WIPO Arbitration and Mediation Center
ADMINISTRATIVE PANEL DECISION
Tui AG v. Sado Dokmeci
Case No. D2012-1663
1. The Parties
The Complainant is Tui AG of Hannover, Germany, represented by Bettinger Schneider Schramm Patent- und Rechtsanwälte, Germany.
The Respondent is Sado Dokmeci of Turkey.
2. The Domain Names and Registrar
The disputed domain names <tuihollyaward.com>, <tui-holly.com>, <tuiholly.com>, <tuihollyhotels.com>, <tuiholly.info>, <tuiholly.net> and <tuiholly.org> are registered with IHS Telekom, Inc. (the “Registrar”).
3. Procedural History
The Complaint was filed with the WIPO Arbitration and Mediation Center (the “Center”) on August 20, 2012. On August 20, 2012, the Center transmitted by email to the Registrar a request for registrar verification in connection with the disputed domain names. On August 20, 2012, the Registrar transmitted by email to the Center its verification response confirming that the Respondent is listed as the registrant and providing the contact details.
On August 27, 2012, the Center transmitted the language of the proceedings document to the parties in both English and Turkish. On August 28, 2012, the Complainant requested English to be the language of the proceedings. The Respondent did not submit its comments.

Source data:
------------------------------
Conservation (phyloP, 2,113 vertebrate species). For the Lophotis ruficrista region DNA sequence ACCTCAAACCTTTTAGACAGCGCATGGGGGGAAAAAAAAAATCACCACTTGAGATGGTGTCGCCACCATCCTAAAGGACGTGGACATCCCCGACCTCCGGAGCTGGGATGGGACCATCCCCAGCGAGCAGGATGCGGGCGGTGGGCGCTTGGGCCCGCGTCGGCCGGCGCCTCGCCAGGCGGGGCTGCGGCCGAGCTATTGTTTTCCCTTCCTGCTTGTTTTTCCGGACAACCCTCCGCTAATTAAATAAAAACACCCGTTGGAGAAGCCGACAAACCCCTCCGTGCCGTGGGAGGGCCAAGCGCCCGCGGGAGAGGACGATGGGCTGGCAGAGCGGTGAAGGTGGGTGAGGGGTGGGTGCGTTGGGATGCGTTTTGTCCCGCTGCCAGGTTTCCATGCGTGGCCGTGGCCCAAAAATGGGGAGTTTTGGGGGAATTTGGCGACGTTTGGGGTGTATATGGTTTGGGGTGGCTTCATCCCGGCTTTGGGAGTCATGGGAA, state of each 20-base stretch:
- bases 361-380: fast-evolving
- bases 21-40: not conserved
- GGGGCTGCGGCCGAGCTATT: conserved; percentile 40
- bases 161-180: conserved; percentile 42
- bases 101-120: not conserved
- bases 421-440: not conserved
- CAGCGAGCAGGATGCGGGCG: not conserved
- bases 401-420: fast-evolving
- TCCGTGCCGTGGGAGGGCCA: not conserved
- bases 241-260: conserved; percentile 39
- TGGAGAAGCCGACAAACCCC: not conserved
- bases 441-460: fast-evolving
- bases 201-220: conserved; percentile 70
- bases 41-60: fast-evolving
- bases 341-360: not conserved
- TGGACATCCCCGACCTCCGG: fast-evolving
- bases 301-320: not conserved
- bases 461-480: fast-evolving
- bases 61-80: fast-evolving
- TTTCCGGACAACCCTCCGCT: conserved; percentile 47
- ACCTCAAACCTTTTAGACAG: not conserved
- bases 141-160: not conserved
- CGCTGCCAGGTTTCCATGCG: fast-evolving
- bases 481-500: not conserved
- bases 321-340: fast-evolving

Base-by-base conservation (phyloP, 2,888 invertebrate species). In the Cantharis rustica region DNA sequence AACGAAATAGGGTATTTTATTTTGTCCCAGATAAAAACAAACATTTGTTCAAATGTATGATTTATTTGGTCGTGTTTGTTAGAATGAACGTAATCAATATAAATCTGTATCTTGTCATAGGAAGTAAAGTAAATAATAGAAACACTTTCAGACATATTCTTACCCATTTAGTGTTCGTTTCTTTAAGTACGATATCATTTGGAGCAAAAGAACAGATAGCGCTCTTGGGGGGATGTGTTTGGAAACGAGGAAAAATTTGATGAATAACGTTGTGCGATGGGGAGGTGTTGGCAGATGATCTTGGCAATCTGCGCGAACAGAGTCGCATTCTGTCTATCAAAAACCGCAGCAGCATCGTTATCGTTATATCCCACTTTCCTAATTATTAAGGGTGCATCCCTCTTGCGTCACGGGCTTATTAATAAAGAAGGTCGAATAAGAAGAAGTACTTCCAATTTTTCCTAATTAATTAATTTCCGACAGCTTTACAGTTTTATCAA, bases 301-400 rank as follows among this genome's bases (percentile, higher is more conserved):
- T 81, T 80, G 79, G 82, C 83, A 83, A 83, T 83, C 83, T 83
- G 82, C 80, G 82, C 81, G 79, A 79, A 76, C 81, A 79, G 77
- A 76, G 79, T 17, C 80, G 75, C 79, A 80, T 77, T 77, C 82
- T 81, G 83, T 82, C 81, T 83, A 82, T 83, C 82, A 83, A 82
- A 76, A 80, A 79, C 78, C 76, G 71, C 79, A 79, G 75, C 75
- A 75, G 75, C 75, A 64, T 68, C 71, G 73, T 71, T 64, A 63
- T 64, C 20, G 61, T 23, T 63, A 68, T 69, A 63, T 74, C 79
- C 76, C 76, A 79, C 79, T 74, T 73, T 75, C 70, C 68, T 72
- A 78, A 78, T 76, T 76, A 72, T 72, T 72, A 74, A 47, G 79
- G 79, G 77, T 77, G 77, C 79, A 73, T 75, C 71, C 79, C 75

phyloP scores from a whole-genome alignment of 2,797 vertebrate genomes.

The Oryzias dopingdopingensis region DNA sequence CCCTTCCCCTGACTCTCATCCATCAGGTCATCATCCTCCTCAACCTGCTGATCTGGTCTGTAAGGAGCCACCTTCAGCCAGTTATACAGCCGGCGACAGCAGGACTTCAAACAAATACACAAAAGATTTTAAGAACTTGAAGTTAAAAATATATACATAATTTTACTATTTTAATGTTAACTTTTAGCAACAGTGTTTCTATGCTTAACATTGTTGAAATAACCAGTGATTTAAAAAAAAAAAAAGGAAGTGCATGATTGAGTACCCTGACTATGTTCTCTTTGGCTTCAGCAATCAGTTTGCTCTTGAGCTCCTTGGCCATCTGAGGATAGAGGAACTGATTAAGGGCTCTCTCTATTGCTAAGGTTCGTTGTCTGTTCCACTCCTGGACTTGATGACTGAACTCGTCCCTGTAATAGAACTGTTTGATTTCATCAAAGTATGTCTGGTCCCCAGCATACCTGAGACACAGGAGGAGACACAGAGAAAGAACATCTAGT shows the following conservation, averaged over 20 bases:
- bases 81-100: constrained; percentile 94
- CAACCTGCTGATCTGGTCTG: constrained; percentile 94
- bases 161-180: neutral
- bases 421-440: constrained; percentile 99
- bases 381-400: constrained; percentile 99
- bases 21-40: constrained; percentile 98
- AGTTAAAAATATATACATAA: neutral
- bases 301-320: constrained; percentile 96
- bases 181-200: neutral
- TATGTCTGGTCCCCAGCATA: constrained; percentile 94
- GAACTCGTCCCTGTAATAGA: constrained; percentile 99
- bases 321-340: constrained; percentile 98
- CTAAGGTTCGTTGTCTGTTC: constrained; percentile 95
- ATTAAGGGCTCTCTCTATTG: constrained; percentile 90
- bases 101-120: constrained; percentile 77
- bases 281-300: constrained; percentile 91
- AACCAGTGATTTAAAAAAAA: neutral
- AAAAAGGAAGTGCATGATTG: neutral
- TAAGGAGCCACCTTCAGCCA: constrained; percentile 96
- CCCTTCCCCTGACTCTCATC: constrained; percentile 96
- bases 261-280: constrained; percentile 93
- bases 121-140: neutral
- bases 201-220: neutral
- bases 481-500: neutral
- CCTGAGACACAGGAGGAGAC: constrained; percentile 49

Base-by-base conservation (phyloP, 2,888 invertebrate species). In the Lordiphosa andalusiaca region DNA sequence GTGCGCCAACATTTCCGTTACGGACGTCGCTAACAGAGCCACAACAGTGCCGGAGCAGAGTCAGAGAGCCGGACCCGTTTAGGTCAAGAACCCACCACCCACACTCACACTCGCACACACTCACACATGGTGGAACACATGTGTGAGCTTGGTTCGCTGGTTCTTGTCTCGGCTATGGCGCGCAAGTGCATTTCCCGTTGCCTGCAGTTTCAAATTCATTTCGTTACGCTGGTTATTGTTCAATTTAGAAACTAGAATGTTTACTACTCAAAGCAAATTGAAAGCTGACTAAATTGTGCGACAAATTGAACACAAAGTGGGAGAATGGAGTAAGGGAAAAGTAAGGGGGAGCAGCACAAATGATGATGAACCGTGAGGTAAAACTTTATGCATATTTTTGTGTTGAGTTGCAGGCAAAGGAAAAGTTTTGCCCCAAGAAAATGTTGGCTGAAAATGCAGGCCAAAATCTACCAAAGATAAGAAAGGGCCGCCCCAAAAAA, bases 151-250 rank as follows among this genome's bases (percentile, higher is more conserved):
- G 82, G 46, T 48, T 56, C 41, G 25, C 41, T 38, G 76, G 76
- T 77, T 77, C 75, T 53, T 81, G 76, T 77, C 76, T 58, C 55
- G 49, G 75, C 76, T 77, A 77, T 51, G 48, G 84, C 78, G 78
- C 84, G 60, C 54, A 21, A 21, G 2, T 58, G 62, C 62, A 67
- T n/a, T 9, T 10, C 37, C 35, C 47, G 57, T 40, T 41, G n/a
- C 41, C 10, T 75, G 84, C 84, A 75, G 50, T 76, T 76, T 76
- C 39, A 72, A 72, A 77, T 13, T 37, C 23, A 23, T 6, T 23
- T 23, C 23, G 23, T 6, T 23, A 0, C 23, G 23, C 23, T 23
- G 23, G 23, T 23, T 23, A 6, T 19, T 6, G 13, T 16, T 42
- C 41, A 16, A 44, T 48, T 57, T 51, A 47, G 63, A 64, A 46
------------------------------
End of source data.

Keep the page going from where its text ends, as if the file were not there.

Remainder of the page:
The Center verified that the Complaint satisfied the formal requirements of the Uniform Domain Name Dispute Resolution Policy (the “Policy” or “UDRP”), the Rules for Uniform Domain Name Dispute Resolution Policy (the “Rules”), and the WIPO Supplemental Rules for Uniform Domain Name Dispute Resolution Policy (the “Supplemental Rules”).
In accordance with the Rules, paragraphs 2(a) and 4(a), the Center formally notified the Respondent of the Complaint, and the proceedings commenced on September 3, 2012. In accordance with the Rules, paragraph 5(a), the due date for Response was September 23, 2012. The Respondent did not submit any formal response. However, the Center received an email communication from the Respondent on September 13, 2012 where the Respondent made comments on some of the Complainant’s claims. Accordingly, the Center notified the parties about the commencement of the panel appointment process on September 25, 2012.
The Center appointed Kaya Köklü as the sole panelist in this matter on October 2, 2012. The Panel finds that it was properly constituted. The Panel has submitted the Statement of Acceptance and Declaration of Impartiality and Independence, as required by the Center to ensure compliance with the Rules, paragraph 7.